For hotel companies investing in your people has never been more critical than it is today amid the well-chronicled labor crisis, which has impacted the entire lodging industry. With that in mind, EOS Hospitality has launched a program designed to give back to its associates.
The New York-based management company—which has some 3,000 associates and has built a portfolio of 38 hotels since its debut in 2017—recently unveiled its EOS Family Matters program. The program grants 10 weeks of 100 percent of paid leave to all full-time staff that become new parents. It is gender-neutral and applies to natural birth, adoption, surrogacy, and foster parenting.
Benefits under the new program are available any time within 12 months after welcoming a new child, and it applies to top executives as well as on-property employees. It includes those that are salaried, as well as those that are hourly.
Dan Bienstock, chief people officer at EOS, called the initiative “the right thing to do” as he explained the rationale for the program.
“Just looking at our industry, and the country as a whole, parental leave is something that was really important to Jonathan [Wang, founder and CEO], myself and other senior leaders…It comes back to wanting to invest in our employees,” he said.
EOS Family Matters reflects the company’s larger commitment to valuing work-life harmony and operating as a different kind of hospitality company, according to the firm. Other recent company initiatives include a portfolio-wide discount to employees and their immediate families, the formation of a DEI taskforce to build a more equitable workplace, and a social impact fund.
Bienstock noted that the failure of a national family leave act to be passed is “disappointing.” In 2020, only 20% of private sector workers had access to paid family leave, according to the Bureau of Labor Statistics. That number is even smaller for those in the service sector, those in the bottom 50% of wage earners, and people of color.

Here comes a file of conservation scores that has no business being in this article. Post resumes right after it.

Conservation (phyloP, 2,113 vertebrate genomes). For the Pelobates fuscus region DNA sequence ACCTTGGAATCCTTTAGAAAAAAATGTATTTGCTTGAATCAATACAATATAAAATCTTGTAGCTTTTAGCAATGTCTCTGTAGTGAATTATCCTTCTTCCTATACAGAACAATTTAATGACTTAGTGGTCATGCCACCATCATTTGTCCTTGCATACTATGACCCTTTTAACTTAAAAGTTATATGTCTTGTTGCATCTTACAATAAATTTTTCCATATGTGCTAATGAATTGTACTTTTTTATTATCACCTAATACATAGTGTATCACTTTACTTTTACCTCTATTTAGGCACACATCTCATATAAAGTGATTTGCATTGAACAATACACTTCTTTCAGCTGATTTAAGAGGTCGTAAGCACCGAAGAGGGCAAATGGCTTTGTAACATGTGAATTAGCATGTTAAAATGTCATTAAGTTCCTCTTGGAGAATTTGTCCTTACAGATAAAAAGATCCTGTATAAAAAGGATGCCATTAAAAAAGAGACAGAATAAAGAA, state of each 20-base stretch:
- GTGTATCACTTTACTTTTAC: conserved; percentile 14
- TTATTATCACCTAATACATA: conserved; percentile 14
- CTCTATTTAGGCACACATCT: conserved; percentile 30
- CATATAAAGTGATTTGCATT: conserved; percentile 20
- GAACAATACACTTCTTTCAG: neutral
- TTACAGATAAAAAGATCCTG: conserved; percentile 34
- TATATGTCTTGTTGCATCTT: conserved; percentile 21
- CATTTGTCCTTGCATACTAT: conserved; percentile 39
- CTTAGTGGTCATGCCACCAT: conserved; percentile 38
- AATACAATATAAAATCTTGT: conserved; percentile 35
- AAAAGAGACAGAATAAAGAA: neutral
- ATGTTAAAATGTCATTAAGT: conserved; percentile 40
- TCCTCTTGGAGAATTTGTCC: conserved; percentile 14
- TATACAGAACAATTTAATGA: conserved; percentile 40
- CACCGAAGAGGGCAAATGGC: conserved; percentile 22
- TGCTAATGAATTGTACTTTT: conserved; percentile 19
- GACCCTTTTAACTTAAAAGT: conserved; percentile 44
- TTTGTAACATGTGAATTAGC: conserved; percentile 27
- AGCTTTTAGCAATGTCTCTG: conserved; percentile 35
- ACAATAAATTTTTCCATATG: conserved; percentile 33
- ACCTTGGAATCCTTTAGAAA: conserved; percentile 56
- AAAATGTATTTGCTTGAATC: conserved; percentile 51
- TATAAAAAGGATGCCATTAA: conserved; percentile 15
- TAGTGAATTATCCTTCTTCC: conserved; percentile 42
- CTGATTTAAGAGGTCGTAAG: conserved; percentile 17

Bienstock further acknowledged he expects the new program to ultimately benefit EOS, but he believes the overall impact will be far greater.
“Do we think that it’s going to help us attract employees and retain them? Absolutely, but I don’t think it’s quite that linear. While I do see this as differentiator today and a way to continue to attract and retain talent, I’m hopeful that it becomes less of a differentiator in some ways over the coming months and years. I hope that our competitors follow our lead and it becomes sort of standard for hospitality employees,” he said.
Bienstock noted the rollout of the program was a three to four-month process, which included an extensive amount of internal analysis in coming up with the parameters.
“As part of that analysis we considered the cost of turnover and retention, which is skyrocketing in the hospitality industry. It’s always been expensive anytime you turn over an employee, but to attract and retain talent right now is even harder having just gone through this sort of mass exodus. We felt as though if this program alone retains that one individual who utilizes it, the program is almost paying for itself,” he said.
The company will be closely watching the initial results of the program, and is open to further revisions going forward if needed, according to Bienstock.
“One of the things I’m really excited about just from a data standpoint is seeing what it looks like after the first year. We can project all we want, but I think seeing how impactful the program will be is something we’re going to closely track and analyze over the first year. It will be very telling on how successful the program was and if we’re going to continue to evolve the program,” he said.